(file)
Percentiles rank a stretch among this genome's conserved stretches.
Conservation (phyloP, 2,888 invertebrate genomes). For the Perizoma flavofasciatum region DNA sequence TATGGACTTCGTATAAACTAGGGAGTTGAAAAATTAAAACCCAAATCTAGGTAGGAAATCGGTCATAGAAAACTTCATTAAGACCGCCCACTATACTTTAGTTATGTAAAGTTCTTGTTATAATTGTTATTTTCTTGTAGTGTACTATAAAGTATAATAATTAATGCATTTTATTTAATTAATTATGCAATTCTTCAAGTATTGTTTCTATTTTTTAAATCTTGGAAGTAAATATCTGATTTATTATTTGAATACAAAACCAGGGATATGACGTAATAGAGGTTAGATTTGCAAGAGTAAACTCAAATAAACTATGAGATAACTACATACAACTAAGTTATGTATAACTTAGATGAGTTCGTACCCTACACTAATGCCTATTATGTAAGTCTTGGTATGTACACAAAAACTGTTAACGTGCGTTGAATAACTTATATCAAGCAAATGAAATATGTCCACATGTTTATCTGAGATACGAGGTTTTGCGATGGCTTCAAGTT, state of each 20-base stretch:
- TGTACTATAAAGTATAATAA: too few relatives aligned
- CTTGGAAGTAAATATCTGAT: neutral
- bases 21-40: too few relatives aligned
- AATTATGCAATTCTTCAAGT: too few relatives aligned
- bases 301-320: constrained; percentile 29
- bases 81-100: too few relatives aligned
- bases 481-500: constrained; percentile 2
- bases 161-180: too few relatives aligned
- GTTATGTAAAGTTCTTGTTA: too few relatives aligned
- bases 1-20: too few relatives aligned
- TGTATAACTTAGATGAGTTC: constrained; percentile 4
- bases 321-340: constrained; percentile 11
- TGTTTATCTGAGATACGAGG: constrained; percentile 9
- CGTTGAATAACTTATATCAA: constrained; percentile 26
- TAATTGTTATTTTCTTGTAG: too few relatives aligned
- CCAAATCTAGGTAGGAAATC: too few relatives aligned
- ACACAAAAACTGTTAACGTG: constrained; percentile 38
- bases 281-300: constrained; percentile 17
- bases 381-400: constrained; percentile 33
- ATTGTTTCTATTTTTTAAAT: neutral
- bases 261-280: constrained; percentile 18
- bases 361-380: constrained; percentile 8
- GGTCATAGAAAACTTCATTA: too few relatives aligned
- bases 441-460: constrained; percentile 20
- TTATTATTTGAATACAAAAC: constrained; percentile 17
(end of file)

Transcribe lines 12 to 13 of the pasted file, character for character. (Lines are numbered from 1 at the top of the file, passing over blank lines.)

- bases 1-20: too few relatives aligned
- TGTATAACTTAGATGAGTTC: constrained; percentile 4